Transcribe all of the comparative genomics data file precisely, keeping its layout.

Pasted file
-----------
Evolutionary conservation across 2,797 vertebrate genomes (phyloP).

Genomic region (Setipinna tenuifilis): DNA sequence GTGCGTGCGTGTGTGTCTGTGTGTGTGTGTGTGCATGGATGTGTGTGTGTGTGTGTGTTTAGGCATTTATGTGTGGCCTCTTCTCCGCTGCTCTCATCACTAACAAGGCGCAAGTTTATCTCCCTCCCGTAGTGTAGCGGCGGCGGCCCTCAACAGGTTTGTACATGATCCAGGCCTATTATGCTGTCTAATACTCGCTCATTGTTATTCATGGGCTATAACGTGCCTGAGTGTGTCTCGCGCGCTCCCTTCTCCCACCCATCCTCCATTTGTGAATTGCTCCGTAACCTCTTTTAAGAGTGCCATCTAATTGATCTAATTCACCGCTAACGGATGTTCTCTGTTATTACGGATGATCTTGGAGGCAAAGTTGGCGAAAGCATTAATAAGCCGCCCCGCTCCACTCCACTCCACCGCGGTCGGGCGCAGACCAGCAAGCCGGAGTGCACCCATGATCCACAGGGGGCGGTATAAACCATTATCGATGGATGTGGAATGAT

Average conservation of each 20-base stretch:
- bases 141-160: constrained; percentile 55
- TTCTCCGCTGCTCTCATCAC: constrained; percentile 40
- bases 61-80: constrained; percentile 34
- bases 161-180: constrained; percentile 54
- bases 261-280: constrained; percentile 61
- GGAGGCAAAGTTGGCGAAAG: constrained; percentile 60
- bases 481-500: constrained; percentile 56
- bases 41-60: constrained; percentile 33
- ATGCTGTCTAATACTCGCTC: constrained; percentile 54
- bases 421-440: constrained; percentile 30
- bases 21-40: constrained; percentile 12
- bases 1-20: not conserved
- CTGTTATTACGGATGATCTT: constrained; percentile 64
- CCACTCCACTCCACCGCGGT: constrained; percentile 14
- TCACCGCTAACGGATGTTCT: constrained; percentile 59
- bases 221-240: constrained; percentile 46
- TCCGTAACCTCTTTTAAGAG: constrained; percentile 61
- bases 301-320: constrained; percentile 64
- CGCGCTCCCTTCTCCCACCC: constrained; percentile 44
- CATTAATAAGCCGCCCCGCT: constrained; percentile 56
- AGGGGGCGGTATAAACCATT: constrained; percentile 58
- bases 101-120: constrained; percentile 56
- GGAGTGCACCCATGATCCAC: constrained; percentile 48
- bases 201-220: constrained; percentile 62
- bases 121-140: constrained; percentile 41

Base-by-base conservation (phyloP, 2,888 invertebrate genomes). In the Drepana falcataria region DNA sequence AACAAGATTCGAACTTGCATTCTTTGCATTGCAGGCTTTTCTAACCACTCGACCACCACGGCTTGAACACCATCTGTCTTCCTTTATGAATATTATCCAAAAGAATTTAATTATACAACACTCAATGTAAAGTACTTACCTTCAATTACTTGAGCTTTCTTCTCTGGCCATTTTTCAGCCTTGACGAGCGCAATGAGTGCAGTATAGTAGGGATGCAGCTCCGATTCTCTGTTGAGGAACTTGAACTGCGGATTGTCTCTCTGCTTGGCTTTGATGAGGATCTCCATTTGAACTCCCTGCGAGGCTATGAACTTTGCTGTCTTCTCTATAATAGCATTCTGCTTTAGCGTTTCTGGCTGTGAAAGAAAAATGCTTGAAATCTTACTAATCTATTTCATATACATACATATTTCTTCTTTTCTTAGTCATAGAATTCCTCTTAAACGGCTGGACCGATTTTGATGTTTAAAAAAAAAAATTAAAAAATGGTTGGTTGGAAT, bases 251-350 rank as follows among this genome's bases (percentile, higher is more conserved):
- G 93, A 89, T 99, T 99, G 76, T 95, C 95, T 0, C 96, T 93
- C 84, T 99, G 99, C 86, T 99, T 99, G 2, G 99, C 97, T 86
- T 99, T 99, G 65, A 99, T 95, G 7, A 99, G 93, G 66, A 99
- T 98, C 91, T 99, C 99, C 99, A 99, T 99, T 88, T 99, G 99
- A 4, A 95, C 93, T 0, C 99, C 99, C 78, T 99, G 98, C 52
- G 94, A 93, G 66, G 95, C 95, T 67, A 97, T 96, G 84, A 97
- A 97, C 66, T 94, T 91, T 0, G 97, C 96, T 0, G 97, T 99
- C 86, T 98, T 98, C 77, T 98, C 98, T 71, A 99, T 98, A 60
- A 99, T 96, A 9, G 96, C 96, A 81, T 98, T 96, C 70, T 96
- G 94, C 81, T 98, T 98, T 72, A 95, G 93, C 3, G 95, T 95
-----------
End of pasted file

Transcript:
Evolutionary conservation across 2,797 vertebrate genomes (phyloP).

Genomic region (Setipinna tenuifilis): DNA sequence GTGCGTGCGTGTGTGTCTGTGTGTGTGTGTGTGCATGGATGTGTGTGTGTGTGTGTGTTTAGGCATTTATGTGTGGCCTCTTCTCCGCTGCTCTCATCACTAACAAGGCGCAAGTTTATCTCCCTCCCGTAGTGTAGCGGCGGCGGCCCTCAACAGGTTTGTACATGATCCAGGCCTATTATGCTGTCTAATACTCGCTCATTGTTATTCATGGGCTATAACGTGCCTGAGTGTGTCTCGCGCGCTCCCTTCTCCCACCCATCCTCCATTTGTGAATTGCTCCGTAACCTCTTTTAAGAGTGCCATCTAATTGATCTAATTCACCGCTAACGGATGTTCTCTGTTATTACGGATGATCTTGGAGGCAAAGTTGGCGAAAGCATTAATAAGCCGCCCCGCTCCACTCCACTCCACCGCGGTCGGGCGCAGACCAGCAAGCCGGAGTGCACCCATGATCCACAGGGGGCGGTATAAACCATTATCGATGGATGTGGAATGAT

Average conservation of each 20-base stretch:
- bases 141-160: constrained; percentile 55
- TTCTCCGCTGCTCTCATCAC: constrained; percentile 40
- bases 61-80: constrained; percentile 34
- bases 161-180: constrained; percentile 54
- bases 261-280: constrained; percentile 61
- GGAGGCAAAGTTGGCGAAAG: constrained; percentile 60
- bases 481-500: constrained; percentile 56
- bases 41-60: constrained; percentile 33
- ATGCTGTCTAATACTCGCTC: constrained; percentile 54
- bases 421-440: constrained; percentile 30
- bases 21-40: constrained; percentile 12
- bases 1-20: not conserved
- CTGTTATTACGGATGATCTT: constrained; percentile 64
- CCACTCCACTCCACCGCGGT: constrained; percentile 14
- TCACCGCTAACGGATGTTCT: constrained; percentile 59
- bases 221-240: constrained; percentile 46
- TCCGTAACCTCTTTTAAGAG: constrained; percentile 61
- bases 301-320: constrained; percentile 64
- CGCGCTCCCTTCTCCCACCC: constrained; percentile 44
- CATTAATAAGCCGCCCCGCT: constrained; percentile 56
- AGGGGGCGGTATAAACCATT: constrained; percentile 58
- bases 101-120: constrained; percentile 56
- GGAGTGCACCCATGATCCAC: constrained; percentile 48
- bases 201-220: constrained; percentile 62
- bases 121-140: constrained; percentile 41

Base-by-base conservation (phyloP, 2,888 invertebrate genomes). In the Drepana falcataria region DNA sequence AACAAGATTCGAACTTGCATTCTTTGCATTGCAGGCTTTTCTAACCACTCGACCACCACGGCTTGAACACCATCTGTCTTCCTTTATGAATATTATCCAAAAGAATTTAATTATACAACACTCAATGTAAAGTACTTACCTTCAATTACTTGAGCTTTCTTCTCTGGCCATTTTTCAGCCTTGACGAGCGCAATGAGTGCAGTATAGTAGGGATGCAGCTCCGATTCTCTGTTGAGGAACTTGAACTGCGGATTGTCTCTCTGCTTGGCTTTGATGAGGATCTCCATTTGAACTCCCTGCGAGGCTATGAACTTTGCTGTCTTCTCTATAATAGCATTCTGCTTTAGCGTTTCTGGCTGTGAAAGAAAAATGCTTGAAATCTTACTAATCTATTTCATATACATACATATTTCTTCTTTTCTTAGTCATAGAATTCCTCTTAAACGGCTGGACCGATTTTGATGTTTAAAAAAAAAAATTAAAAAATGGTTGGTTGGAAT, bases 251-350 rank as follows among this genome's bases (percentile, higher is more conserved):
- G 93, A 89, T 99, T 99, G 76, T 95, C 95, T 0, C 96, T 93
- C 84, T 99, G 99, C 86, T 99, T 99, G 2, G 99, C 97, T 86
- T 99, T 99, G 65, A 99, T 95, G 7, A 99, G 93, G 66, A 99
- T 98, C 91, T 99, C 99, C 99, A 99, T 99, T 88, T 99, G 99
- A 4, A 95, C 93, T 0, C 99, C 99, C 78, T 99, G 98, C 52
- G 94, A 93, G 66, G 95, C 95, T 67, A 97, T 96, G 84, A 97
- A 97, C 66, T 94, T 91, T 0, G 97, C 96, T 0, G 97, T 99
- C 86, T 98, T 98, C 77, T 98, C 98, T 71, A 99, T 98, A 60
- A 99, T 96, A 9, G 96, C 96, A 81, T 98, T 96, C 70, T 96
- G 94, C 81, T 98, T 98, T 72, A 95, G 93, C 3, G 95, T 95